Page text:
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PADI Assistant Instructor – All Done December 22, 2008

Posted by Chris Sullivan in Training.
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Sunday was the grand finale of the course. Ed and Brad were instructing, Ron and Rich acted as students or divemasters as required, and Duc, Steve, Marty, Ryan and I were the AI candidates. The pool session was at a different dive shop located just outside Barrie, Ontario, which has its own pool. Tim, the owner was clearing up snow when we arrived.

All of us except Ryan had met at our own dive shop in Newmarket at 9AM. We ran through dive skill briefings, where I had to do briefings for underwater scuba unit removal and replacements, and the partial mask flood. These were similar to the briefings for the open water exercises – stating objectives, value, procedure, organization, hand signals, and things to look at for. After the four of us had run through those we jumped in a few vehicles and drove up the snowy highway, scene of some major accidents this winter, to Barrie. Ryan lives closer to Barrie, so he met us at the pool and did his briefings on site.

We started out by taking turns being students and instructors. Doing the air-sharing drill, for example, Marty was told just to grab the regulator out of my mouth. I just sat there blowing bubbles until Duc gave me another one. My my turn came, Marty stuck his alternate in my mouth upside down. Duc didn’t catch that even though I pretended to cough, then actually started coughing because it breathed so wet (one of reasons I like my Apeks Egress Reg, it’s a little bit wet upside down but perfectly usable. Eventually I had to put my own regulator back in my mouth so I could take another breath,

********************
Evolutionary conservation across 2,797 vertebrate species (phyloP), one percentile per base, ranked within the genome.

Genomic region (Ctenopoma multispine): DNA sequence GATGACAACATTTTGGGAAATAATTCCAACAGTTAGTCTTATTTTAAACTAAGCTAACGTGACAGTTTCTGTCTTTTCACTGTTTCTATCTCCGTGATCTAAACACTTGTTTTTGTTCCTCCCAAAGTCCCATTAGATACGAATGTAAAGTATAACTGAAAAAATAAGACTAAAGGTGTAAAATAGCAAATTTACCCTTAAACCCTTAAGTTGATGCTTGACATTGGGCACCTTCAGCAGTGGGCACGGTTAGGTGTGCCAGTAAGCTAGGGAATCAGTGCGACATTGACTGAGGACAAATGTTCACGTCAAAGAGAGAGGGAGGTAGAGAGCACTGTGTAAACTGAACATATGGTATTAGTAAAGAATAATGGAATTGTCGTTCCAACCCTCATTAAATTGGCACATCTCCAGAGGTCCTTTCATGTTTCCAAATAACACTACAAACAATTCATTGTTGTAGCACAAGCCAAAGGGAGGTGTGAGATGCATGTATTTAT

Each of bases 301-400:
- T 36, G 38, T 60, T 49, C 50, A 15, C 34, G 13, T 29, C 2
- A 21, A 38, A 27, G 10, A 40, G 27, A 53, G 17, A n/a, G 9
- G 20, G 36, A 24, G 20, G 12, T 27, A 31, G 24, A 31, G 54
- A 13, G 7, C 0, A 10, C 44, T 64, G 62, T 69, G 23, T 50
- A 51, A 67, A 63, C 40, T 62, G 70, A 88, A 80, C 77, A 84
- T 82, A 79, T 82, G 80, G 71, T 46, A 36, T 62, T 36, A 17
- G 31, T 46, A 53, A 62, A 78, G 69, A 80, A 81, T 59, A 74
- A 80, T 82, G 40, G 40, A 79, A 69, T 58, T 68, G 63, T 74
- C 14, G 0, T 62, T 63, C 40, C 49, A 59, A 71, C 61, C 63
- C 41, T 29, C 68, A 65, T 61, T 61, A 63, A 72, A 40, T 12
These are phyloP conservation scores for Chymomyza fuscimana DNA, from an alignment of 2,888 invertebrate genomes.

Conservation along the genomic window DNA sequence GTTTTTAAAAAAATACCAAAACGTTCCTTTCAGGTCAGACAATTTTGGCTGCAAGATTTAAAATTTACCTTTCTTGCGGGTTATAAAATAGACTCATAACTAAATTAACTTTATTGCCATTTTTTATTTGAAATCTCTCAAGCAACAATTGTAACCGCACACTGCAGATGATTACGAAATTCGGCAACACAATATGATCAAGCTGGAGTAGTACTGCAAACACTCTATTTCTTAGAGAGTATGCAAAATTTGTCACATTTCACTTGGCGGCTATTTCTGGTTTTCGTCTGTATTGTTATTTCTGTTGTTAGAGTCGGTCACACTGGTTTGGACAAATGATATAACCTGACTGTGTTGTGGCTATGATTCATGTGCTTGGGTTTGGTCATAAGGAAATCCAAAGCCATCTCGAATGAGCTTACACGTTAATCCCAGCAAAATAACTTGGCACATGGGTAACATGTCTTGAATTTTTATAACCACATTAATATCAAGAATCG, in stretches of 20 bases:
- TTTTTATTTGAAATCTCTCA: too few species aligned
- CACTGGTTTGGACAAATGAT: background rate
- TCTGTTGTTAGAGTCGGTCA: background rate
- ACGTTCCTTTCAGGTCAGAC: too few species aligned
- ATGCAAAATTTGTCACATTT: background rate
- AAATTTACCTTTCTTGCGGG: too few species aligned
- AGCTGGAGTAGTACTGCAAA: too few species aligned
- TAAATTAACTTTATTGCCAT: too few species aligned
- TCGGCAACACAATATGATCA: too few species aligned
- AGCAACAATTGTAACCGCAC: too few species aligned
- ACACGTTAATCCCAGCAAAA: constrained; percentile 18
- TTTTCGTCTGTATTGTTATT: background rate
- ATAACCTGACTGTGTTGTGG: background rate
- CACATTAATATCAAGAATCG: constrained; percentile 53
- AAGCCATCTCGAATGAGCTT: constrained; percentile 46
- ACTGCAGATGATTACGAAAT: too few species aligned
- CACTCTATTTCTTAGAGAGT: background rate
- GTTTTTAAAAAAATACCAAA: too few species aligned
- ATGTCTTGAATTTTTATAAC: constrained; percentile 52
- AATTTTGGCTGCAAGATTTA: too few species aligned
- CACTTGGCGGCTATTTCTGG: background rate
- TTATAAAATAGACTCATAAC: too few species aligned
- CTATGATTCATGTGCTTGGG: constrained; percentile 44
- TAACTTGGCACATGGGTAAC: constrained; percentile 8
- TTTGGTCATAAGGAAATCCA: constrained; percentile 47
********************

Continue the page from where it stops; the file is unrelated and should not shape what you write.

I was also a student for the mask flood and clear exercise. I did the exercise as I was supposed to and spat out  my reg. Steve had another one in my mouth pretty quickly. When Marty did it he took his mask off completely. Such is the life of an instructor.

When my turn came to demonstrate the skill, I found my “students” all trying to follow along with it. It was pretty funny to watch. I stopped them, signalled them to watch me, and all was fine. I didn’t exactly make the demonstration look easy though. There was a bit too much weight in the BC and even though I was wearing 4 pounds on a weight belt it was still a bit hard to balance. Got it done though. When my student Ryan tried it he unbuckled the shoulder strap without me noticing until he start to put it back on. I helped him finish and made him do it again.

The other exercise I had to do was a partial mask flood and clear. One student filled the mask completely and the other lost his reg. Whenever anyone is flooding the mask, removing the scuba unit or taking the reg out of the mouth you must have another source of air ready – that is you keep your alternate second stage in your hand ready to go.

After we’d all gone through our own skills demonstrations and evaluations we all did our skill circuits, which is going through the 20 skills that open water students have to accomplish.  The class was competent and we went through them all with no problem.

At the beginning of the session Brad told us that something was wrong and whoever figured it out would win an amphibious outfitters t-shirt. When Ed demonstrated weight belt removal and replacement I saw him hold the buckle in his right hand. Weight belts are supposed to be a “right hand release” so the buckle is wrapped around the left side of the body, so should be in your left hand. I had a wrist slate and wrote “weight belt backwards” on it and showed it to Brad – who shook my hand to let me know I’d won the shirt.

After 3 hours of fun in the pool, we drove back – past two minor car accidents – to the dive shop and were all certified as PADI Assistant Instructors. I’ll mail my form, along with the registration and membership fee, to PADI in the morning, having, as Brad said, “earned a second stripe”.

On a final note, I found the videos of Divemaster skills circuits and PADI skills demonstrations on Youtube quite helpful in preparing for the day. Remembering the little things to slow yourself down and exaggerate the movements is important both for the students and to get a good score on the evaluations.



1. Naples Scuba Diving - December 23, 2008

Congrats on the designation, it’s quite an accomplishment!


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